ADDRESS OF JOHN PAUL II
Saturday 12 May 2001
1. I am delighted to welcome all of you, who in these days are reflecting on the presence of the Church in the world of health, sickness and suffering. I first greet Cardinal Camillo Ruini, President of the Italian Bishops' Conference (CEI), Archbishop Javier Lozano Barragán, President of the Pontifical Council for Health Pastoral Care, and I thank them for their kind words. I greet the other Bishops present, especially Archbishop Alessandro Plotti of Pisa, Vice-President of the CEI, and Bishop Benito Cocchi of Modena, President of the Episcopal Commission of the CEI for the service of charity and pastoral care for health.
I further extend my greeting to all the sick and suffering, to their families and to all who care for them. Truly, as I wrote in the Message this year for the World Day of the Sick, I wish to visit in spirit every day all who suffer, to "pause beside the patients, their relatives and the health-care personnel" (n. 3).
This convention of yours, significant for many reasons, fits into the journey undertaken by the Italian Church for an ever more active promotion of health pastoral care. I encourage you to continue on this path, so that pastoral activity in the field of health care will be known for its powerful evangelical witness, in full fidelity to Christ's mandate: "Preach as you go saying "The kingdom of heaven is at hand'. Heal the sick" (cf. Lk 5,1-2; Mt 10,7-9; Mk 3,13-19).
In this regard it is useful to recall, as I wrote in the Apostolic Letter Novo Millennio ineunte that: "It is not a matter of inventing a new programme. The programme already exists: it is the plan found in the Gospel and in the living Tradition. Ultimately, it has its centre in Christ himself" (n. 29).
In the Message for the Eighth World Day of the Sick during the Great Jubilee of the Year 2000 I observed: "Jesus did not only treat and heal the sick, but he was also a tireless promoter of health through his saving presence, teaching and action.... In him, the human condition showed its face redeemed and the deepest human aspirations found fulfilment. He wants to communicate this harmonious fullness of life to people today" (n. 10). Yes, Jesus came so that all "may have life, and have it abundantly" (Jn 10,10). And what context, more than that of health and suffering, awaits the announcement, the testimony and the service of the Gospel of life?
Imitating Christ, who has taken upon himself the "sorrowful" face of man to make it "glorious", the Church is called to walk the way of man, especially if he is suffering (cf. Redemptor Hominis nn. 7, 14, 21; Salvifici doloris, n. 3). Her action reaches out to the sick person to listen to him, take care of him, soothe his pain and open him to understanding the sense and salvific value of suffering.
In this the Church is motivated and sustained by a vision of health that is not merely the absence of sickness, but tension towards full harmony and healthy balance at the psychological, spiritual and social level. She offers a model of health inspired by the "healthy salvation" offered by Christ: an offering of "global", "integral" health that heals the sick person in his totality. The human experience of illness is thus illumined by the light of the Easter Mystery. Jesus crucified, "abandoned" by the Father, cries to him his request for help but, in an act of love and filial trust, he abandons himself to the Father's hands. In the crucified Messiah on Golgotha, the Church contemplates humanity trustingly stretching out its suffering arms to God. To those who suffer, she draws near with compassion and solidarity, making her own the divine sentiments of mercy. This service to man tried by sickness requires close collaboration between health care and pastoral workers, spiritual assistants and health-care volunteers. How precious is the action of various ecclesial associations of health care workers, whether they are professionals, doctors, nurses, pharmacists or more markedly pastoral and spiritual!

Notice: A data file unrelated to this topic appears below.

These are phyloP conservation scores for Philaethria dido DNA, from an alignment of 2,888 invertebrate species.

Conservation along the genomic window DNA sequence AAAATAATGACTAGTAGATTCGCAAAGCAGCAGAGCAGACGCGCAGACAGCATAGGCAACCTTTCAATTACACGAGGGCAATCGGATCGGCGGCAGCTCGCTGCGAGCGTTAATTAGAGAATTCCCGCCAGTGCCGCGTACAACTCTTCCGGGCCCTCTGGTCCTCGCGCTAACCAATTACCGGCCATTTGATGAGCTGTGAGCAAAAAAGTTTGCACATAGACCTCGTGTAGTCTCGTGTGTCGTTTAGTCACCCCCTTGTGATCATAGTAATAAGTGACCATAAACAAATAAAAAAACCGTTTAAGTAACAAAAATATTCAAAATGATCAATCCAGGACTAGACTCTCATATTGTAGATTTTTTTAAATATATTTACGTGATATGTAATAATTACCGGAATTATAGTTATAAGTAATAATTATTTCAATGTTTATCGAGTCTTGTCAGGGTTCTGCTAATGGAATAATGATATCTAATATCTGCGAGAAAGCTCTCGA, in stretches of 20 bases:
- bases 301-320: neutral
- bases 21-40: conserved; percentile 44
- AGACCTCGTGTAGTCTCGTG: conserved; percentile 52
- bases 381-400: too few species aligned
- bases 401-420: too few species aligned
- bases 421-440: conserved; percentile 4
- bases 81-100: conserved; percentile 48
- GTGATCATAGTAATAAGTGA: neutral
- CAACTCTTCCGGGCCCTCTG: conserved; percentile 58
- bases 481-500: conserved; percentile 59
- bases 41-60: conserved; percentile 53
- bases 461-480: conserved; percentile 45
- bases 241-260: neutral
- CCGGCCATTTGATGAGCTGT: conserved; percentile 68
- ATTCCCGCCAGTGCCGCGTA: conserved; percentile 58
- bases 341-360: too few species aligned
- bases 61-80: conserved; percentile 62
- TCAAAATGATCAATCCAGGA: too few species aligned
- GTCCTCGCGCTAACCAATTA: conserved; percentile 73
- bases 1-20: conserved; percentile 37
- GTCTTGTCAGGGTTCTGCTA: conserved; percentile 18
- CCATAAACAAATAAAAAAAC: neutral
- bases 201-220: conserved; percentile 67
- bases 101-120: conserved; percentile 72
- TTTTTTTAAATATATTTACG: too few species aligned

Theirs is a public service, which I hope never lacks proper recognition from the civil authorities. It is a service that requires a strong and convinced investment in the field of specific formation of health-care workers. These are "works of the Church", a patrimony and service of the Gospel of charity for all who are in need of care. These works must never lack the support of the entire ecclesial community.
Dear brothers and sisters! Here is a privileged area in which the Church is called to bear witness to the presence of the Risen Lord. To all who are involved I want to repeat what I wrote in Novo Millennio ineunte: "Let us go forward in hope! A new millennium is opening before the Church like a vast ocean upon which we shall venture, relying on the help of Christ" (n. 58). At the beginning of this century may those called, like the Good Samaritan, to bend down to care for man wounded and suffering, quicken their pace. May Mary, who watches maternally from Heaven over all who are tried by suffering, be the constant support of those who dedicate themselves to bringing relief.
With these sentiments, I gladly impart a special Apostolic Blessing to you all.